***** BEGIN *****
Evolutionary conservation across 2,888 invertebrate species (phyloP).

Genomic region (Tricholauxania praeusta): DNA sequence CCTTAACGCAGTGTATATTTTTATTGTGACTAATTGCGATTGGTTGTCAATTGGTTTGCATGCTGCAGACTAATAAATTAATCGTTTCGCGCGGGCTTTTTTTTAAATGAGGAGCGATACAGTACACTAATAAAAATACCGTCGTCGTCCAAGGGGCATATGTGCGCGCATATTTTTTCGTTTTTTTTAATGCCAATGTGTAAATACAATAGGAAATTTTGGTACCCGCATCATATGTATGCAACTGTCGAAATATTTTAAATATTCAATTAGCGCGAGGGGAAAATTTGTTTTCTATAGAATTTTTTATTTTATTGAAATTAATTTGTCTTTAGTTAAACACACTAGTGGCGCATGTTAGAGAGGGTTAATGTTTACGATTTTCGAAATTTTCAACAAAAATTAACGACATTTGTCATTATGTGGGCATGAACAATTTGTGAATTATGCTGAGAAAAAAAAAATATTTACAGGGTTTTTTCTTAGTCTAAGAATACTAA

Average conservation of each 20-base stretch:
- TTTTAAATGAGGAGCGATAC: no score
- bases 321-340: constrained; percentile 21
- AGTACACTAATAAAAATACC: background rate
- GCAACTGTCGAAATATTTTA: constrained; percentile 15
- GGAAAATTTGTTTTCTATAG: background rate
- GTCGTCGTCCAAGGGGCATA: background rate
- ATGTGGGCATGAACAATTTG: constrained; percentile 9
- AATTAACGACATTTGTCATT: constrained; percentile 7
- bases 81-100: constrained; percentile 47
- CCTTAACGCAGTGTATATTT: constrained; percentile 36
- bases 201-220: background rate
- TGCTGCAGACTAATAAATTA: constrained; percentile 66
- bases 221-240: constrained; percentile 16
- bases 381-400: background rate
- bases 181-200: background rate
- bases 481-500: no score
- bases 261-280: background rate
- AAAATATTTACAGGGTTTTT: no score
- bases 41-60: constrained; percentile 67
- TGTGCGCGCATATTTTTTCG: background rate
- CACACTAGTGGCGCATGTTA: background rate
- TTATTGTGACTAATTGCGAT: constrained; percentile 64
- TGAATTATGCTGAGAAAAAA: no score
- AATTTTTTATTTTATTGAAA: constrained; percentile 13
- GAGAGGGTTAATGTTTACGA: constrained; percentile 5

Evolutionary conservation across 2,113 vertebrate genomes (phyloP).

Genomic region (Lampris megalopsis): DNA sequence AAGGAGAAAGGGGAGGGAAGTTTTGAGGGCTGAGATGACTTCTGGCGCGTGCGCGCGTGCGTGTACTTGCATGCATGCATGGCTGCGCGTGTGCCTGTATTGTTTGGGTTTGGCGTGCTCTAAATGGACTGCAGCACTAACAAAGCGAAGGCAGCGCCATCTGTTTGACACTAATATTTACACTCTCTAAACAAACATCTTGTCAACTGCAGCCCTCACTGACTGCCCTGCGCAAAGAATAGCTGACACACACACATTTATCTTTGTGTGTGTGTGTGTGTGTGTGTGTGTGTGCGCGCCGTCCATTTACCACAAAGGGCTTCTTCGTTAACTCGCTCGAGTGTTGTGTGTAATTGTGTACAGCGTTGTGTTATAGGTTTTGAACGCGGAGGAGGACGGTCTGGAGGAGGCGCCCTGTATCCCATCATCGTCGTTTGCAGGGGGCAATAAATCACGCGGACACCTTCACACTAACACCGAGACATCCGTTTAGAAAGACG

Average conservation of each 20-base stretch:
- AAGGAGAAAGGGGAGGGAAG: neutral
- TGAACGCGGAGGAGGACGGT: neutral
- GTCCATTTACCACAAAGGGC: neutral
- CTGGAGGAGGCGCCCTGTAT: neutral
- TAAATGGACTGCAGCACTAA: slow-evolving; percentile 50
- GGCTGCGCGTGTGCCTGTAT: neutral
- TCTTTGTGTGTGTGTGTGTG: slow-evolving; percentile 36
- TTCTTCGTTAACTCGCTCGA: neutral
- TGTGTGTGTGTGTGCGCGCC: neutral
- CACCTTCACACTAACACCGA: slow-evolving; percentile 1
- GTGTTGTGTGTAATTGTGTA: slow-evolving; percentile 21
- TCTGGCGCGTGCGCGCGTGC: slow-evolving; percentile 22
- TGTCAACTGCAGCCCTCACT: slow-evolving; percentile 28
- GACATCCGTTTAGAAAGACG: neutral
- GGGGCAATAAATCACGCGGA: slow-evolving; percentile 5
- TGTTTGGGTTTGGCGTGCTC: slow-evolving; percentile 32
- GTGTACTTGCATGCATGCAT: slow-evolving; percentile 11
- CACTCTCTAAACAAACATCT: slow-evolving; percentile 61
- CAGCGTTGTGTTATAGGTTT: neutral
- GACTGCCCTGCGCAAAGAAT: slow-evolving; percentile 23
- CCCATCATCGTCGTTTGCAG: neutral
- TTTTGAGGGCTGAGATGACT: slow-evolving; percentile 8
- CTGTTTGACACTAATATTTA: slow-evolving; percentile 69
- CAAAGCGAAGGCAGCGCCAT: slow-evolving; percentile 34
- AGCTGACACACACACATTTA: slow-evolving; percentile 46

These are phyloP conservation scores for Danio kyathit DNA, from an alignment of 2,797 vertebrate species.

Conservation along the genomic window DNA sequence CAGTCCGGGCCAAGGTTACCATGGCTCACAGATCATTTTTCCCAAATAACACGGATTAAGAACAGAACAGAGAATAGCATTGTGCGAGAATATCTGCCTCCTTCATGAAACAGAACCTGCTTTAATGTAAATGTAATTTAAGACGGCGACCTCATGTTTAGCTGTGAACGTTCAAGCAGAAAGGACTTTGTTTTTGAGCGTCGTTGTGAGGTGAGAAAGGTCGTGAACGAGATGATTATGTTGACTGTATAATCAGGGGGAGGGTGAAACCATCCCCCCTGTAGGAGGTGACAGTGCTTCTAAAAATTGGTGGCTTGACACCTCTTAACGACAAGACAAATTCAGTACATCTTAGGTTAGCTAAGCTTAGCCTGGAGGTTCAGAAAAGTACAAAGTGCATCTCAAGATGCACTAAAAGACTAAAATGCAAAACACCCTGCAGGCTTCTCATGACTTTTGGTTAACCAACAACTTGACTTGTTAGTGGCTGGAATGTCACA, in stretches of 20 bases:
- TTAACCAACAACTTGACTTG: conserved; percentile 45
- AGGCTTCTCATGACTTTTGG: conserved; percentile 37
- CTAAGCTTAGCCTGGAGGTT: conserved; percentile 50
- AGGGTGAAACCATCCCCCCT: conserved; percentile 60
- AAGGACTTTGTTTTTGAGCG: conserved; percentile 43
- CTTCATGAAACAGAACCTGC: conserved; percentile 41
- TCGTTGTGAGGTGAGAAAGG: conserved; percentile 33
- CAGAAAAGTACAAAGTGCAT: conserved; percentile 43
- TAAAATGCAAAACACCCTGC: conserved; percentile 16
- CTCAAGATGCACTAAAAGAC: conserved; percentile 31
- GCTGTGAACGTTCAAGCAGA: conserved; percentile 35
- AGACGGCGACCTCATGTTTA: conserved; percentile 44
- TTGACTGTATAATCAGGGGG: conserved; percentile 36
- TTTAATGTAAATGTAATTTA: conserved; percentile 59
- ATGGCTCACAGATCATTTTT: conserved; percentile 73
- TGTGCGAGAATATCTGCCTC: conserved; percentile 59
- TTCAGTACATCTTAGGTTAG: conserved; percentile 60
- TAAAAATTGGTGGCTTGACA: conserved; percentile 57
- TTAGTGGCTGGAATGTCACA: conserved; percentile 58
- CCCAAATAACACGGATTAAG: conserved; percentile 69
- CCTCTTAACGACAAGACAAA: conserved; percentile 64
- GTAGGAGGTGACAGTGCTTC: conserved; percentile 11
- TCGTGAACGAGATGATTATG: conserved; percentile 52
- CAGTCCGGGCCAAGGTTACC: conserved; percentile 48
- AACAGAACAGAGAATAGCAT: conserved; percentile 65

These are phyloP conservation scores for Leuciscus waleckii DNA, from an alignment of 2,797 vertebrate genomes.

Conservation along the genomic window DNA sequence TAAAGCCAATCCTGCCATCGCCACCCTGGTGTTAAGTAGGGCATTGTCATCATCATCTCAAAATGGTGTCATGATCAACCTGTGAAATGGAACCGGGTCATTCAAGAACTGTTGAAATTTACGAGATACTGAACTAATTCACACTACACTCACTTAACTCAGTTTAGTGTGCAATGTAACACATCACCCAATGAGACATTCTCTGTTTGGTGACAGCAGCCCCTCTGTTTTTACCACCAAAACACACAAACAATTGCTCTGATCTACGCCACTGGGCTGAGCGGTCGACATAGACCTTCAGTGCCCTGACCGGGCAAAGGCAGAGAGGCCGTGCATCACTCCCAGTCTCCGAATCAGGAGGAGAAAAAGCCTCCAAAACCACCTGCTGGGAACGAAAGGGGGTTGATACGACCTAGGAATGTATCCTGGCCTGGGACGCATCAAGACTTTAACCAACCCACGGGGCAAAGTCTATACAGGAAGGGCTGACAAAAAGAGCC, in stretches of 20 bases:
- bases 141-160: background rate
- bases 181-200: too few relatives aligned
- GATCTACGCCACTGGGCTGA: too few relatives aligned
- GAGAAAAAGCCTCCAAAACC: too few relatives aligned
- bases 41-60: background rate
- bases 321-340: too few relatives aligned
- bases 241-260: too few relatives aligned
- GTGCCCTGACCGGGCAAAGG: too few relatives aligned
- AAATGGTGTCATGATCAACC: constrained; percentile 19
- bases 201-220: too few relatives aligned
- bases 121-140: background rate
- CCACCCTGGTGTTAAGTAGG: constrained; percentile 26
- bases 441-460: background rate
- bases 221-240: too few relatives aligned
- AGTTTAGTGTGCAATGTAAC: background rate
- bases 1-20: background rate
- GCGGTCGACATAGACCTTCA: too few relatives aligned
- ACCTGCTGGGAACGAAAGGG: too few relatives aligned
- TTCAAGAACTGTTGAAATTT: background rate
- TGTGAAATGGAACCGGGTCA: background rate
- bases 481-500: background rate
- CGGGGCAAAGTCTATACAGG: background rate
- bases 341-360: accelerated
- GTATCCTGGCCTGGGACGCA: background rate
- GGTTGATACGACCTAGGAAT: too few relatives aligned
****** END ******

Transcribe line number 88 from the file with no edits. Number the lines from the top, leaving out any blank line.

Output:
- GATCTACGCCACTGGGCTGA: too few relatives aligned